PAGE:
With Windows 8, more IT pros will likely be taking advantage of client Hyper-V. One task you’ll undoubtedly have to deal with is the need to create and manage backups of your virtual machines. There are a number of Hyper-V backup utilities on the market — some of them are even free — but you might be able to get by with simply exporting a virtual machine. (If you need to learn more, please refer to my article series on Windows 8 client Hyper-V, beginning with Client Hyper-V Installation and Configuration.)
When you export a virtual machine, you get the configuration file, a copy of the VHD, and any snapshots. What is attractive about this feature is that you can move the virtual machine anywhere else or even reimport it in the event of data loss or if you rebuild a system. Before you can export a virtual machine, however, it must be shut down.
There are two ways to export a virtual machine. In the Hyper-V Manager, you can select a virtual machine, then right-click and choose Export from the context menu, as seen below in Figure 1.
Next, you will be prompted for a folder path as in Figure 2.
Click Export to begin. However, there’s one major “gotcha” — you can’t have a previously exported version in the same location. If you do, you will get an error like in Figure 3.
You can delete or move the existing files and repeat. Be aware that this export will need as much space as the existing VHDs and snapshots, and it might take a while to finish. Another option is to specify another path. If the folder doesn’t exist, it will be created. This would let you create date-named folders as seen below in Figure 4.
However you choose to do it, the virtual machine will be a top-level folder as you can see in Figure 5.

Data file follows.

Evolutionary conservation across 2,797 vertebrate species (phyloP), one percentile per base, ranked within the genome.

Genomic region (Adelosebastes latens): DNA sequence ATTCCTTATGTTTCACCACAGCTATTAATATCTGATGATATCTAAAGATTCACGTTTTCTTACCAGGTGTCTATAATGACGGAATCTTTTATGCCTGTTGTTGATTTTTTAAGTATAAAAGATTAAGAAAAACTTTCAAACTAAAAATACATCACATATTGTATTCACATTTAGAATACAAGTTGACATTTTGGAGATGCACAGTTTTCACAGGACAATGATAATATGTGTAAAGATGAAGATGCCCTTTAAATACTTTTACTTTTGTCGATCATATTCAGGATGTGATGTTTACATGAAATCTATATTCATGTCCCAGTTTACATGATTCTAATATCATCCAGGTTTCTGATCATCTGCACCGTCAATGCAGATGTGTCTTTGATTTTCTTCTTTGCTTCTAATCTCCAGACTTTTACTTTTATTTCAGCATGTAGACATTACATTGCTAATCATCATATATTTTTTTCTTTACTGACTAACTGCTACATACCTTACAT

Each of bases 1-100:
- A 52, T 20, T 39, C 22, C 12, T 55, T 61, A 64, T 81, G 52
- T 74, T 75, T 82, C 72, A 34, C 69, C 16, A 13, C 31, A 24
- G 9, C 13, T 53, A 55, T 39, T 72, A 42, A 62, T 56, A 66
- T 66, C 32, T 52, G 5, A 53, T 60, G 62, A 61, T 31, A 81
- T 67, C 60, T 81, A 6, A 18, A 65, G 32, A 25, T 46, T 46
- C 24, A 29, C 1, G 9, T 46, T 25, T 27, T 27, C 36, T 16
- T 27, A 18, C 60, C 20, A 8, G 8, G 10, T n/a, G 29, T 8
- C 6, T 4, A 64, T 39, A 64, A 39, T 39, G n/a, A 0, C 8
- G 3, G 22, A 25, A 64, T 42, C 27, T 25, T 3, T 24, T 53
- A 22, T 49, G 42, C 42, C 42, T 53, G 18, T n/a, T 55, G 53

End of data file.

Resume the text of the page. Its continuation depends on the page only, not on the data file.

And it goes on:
It is also possible to select a number of virtual machines in Hyper-V Manager and export to the same top-level directory. Remember, the virtual machine must be turned off. Each virtual machine will get its own folder structure under the specified path.
Another approach is to use PowerShell to export the virtual machine (assuming you are running Windows 8 or Windows Server 2012 and have Hyper-V installed). In the Hyper-V module, you can use the Export-VM cmdlet. You can export a VM by its name.
PS C:\> export-vm "test rig" -Path E:\Exports Or as a virtual machine. PS C:\> get-vm "test rig" | export-vm -Path E:\Exports
The same rules apply: You can’t have an existing export with the same name in the target path. This makes it easy to get a number of virtual machines and export them all at once.
PS C:\> get-vm "test*" | export-vm -path E:\Exports\2012_10_04
The cmdlet won’t write anything to the pipeline unless you use –Passthru. Also be aware that Export-VM does NOT support –Whatif or –Confirm, although you could wrap this up in a function and add your own –Whatif as well as better error handling for things like existing files.
Because the export can take a long time, you can use the cmdlet’s –AsJob parameter.
PS C:\> get-vm jdh* | export-vm -Path E:\Exports\2012_10_04 -AsJob Id Name PSJobTypeName State HasMoreData Location Command -- ---- ------------- ----- ----------- -------- ------- 2 Job2 NotSt... True get-vm jdh* | ... 3 Job3 NotSt... True get-vm jdh* | ...
You get a job for every virtual machine, and you can let them run in the background while you keep working. Overall, using PowerShell is great because it means you can set up a PowerShell scheduled job or a task to perform periodic exports.
The Export feature in Hyper-V is a handy way to perform relatively fast and easy backups, especially if you export to removable drives. Yes, there are dedicated Hyper-V backup utilities, but in some situations, exporting may be all that you really need.